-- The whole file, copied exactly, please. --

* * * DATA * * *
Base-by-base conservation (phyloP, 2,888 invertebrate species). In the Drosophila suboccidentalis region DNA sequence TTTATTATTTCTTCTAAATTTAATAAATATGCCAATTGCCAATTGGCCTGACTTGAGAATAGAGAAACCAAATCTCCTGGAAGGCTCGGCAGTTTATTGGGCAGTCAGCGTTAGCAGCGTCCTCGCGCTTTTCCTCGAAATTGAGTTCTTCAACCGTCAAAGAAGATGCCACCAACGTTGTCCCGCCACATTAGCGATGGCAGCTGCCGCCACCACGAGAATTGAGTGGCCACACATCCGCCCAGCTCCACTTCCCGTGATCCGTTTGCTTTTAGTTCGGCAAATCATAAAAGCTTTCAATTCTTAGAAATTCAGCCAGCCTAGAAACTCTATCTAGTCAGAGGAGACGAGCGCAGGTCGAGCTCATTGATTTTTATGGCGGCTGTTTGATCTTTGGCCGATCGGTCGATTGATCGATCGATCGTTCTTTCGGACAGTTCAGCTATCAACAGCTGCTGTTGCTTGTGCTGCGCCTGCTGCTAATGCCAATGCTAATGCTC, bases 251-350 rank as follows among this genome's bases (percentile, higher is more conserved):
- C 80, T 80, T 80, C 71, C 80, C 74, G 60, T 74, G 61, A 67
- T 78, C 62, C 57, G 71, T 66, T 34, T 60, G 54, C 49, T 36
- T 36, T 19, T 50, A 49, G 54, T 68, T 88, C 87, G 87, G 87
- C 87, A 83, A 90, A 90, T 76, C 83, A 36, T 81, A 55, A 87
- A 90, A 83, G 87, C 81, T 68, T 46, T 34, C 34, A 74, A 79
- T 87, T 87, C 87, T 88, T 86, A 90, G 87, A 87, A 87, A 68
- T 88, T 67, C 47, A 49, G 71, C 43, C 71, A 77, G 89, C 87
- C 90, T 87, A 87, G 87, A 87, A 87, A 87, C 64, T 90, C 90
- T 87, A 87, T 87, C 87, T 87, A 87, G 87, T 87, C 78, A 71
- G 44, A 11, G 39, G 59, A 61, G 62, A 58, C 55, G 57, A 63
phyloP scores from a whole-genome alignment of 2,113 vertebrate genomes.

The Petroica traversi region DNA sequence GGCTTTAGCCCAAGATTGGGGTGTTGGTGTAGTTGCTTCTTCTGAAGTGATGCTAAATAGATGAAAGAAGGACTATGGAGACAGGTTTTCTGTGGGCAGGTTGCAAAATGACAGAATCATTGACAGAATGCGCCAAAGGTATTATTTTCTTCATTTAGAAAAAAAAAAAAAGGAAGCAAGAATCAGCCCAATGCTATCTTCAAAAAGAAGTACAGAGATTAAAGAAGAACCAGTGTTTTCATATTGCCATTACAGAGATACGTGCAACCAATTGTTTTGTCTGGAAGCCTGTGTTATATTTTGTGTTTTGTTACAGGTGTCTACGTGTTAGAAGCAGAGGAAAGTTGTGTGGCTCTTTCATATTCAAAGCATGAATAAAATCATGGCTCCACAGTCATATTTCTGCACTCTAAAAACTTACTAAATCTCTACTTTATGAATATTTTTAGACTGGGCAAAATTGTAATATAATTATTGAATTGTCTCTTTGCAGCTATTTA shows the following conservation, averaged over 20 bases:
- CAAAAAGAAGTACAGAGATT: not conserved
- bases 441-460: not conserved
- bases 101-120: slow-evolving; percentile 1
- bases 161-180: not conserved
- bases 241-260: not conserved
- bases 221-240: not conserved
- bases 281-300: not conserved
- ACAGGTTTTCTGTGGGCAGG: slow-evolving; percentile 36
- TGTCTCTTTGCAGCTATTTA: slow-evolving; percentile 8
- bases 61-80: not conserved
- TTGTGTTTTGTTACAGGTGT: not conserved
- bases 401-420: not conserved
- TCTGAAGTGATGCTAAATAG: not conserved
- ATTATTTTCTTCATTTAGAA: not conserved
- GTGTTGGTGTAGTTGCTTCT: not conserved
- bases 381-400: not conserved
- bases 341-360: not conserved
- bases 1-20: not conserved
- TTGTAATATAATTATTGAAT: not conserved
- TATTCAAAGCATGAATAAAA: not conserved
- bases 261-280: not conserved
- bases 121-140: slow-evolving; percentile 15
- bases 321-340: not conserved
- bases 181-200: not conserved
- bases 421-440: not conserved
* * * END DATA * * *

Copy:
Base-by-base conservation (phyloP, 2,888 invertebrate species). In the Drosophila suboccidentalis region DNA sequence TTTATTATTTCTTCTAAATTTAATAAATATGCCAATTGCCAATTGGCCTGACTTGAGAATAGAGAAACCAAATCTCCTGGAAGGCTCGGCAGTTTATTGGGCAGTCAGCGTTAGCAGCGTCCTCGCGCTTTTCCTCGAAATTGAGTTCTTCAACCGTCAAAGAAGATGCCACCAACGTTGTCCCGCCACATTAGCGATGGCAGCTGCCGCCACCACGAGAATTGAGTGGCCACACATCCGCCCAGCTCCACTTCCCGTGATCCGTTTGCTTTTAGTTCGGCAAATCATAAAAGCTTTCAATTCTTAGAAATTCAGCCAGCCTAGAAACTCTATCTAGTCAGAGGAGACGAGCGCAGGTCGAGCTCATTGATTTTTATGGCGGCTGTTTGATCTTTGGCCGATCGGTCGATTGATCGATCGATCGTTCTTTCGGACAGTTCAGCTATCAACAGCTGCTGTTGCTTGTGCTGCGCCTGCTGCTAATGCCAATGCTAATGCTC, bases 251-350 rank as follows among this genome's bases (percentile, higher is more conserved):
- C 80, T 80, T 80, C 71, C 80, C 74, G 60, T 74, G 61, A 67
- T 78, C 62, C 57, G 71, T 66, T 34, T 60, G 54, C 49, T 36
- T 36, T 19, T 50, A 49, G 54, T 68, T 88, C 87, G 87, G 87
- C 87, A 83, A 90, A 90, T 76, C 83, A 36, T 81, A 55, A 87
- A 90, A 83, G 87, C 81, T 68, T 46, T 34, C 34, A 74, A 79
- T 87, T 87, C 87, T 88, T 86, A 90, G 87, A 87, A 87, A 68
- T 88, T 67, C 47, A 49, G 71, C 43, C 71, A 77, G 89, C 87
- C 90, T 87, A 87, G 87, A 87, A 87, A 87, C 64, T 90, C 90
- T 87, A 87, T 87, C 87, T 87, A 87, G 87, T 87, C 78, A 71
- G 44, A 11, G 39, G 59, A 61, G 62, A 58, C 55, G 57, A 63
phyloP scores from a whole-genome alignment of 2,113 vertebrate genomes.

The Petroica traversi region DNA sequence GGCTTTAGCCCAAGATTGGGGTGTTGGTGTAGTTGCTTCTTCTGAAGTGATGCTAAATAGATGAAAGAAGGACTATGGAGACAGGTTTTCTGTGGGCAGGTTGCAAAATGACAGAATCATTGACAGAATGCGCCAAAGGTATTATTTTCTTCATTTAGAAAAAAAAAAAAAGGAAGCAAGAATCAGCCCAATGCTATCTTCAAAAAGAAGTACAGAGATTAAAGAAGAACCAGTGTTTTCATATTGCCATTACAGAGATACGTGCAACCAATTGTTTTGTCTGGAAGCCTGTGTTATATTTTGTGTTTTGTTACAGGTGTCTACGTGTTAGAAGCAGAGGAAAGTTGTGTGGCTCTTTCATATTCAAAGCATGAATAAAATCATGGCTCCACAGTCATATTTCTGCACTCTAAAAACTTACTAAATCTCTACTTTATGAATATTTTTAGACTGGGCAAAATTGTAATATAATTATTGAATTGTCTCTTTGCAGCTATTTA shows the following conservation, averaged over 20 bases:
- CAAAAAGAAGTACAGAGATT: not conserved
- bases 441-460: not conserved
- bases 101-120: slow-evolving; percentile 1
- bases 161-180: not conserved
- bases 241-260: not conserved
- bases 221-240: not conserved
- bases 281-300: not conserved
- ACAGGTTTTCTGTGGGCAGG: slow-evolving; percentile 36
- TGTCTCTTTGCAGCTATTTA: slow-evolving; percentile 8
- bases 61-80: not conserved
- TTGTGTTTTGTTACAGGTGT: not conserved
- bases 401-420: not conserved
- TCTGAAGTGATGCTAAATAG: not conserved
- ATTATTTTCTTCATTTAGAA: not conserved
- GTGTTGGTGTAGTTGCTTCT: not conserved
- bases 381-400: not conserved
- bases 341-360: not conserved
- bases 1-20: not conserved
- TTGTAATATAATTATTGAAT: not conserved
- TATTCAAAGCATGAATAAAA: not conserved
- bases 261-280: not conserved
- bases 121-140: slow-evolving; percentile 15
- bases 321-340: not conserved
- bases 181-200: not conserved
- bases 421-440: not conserved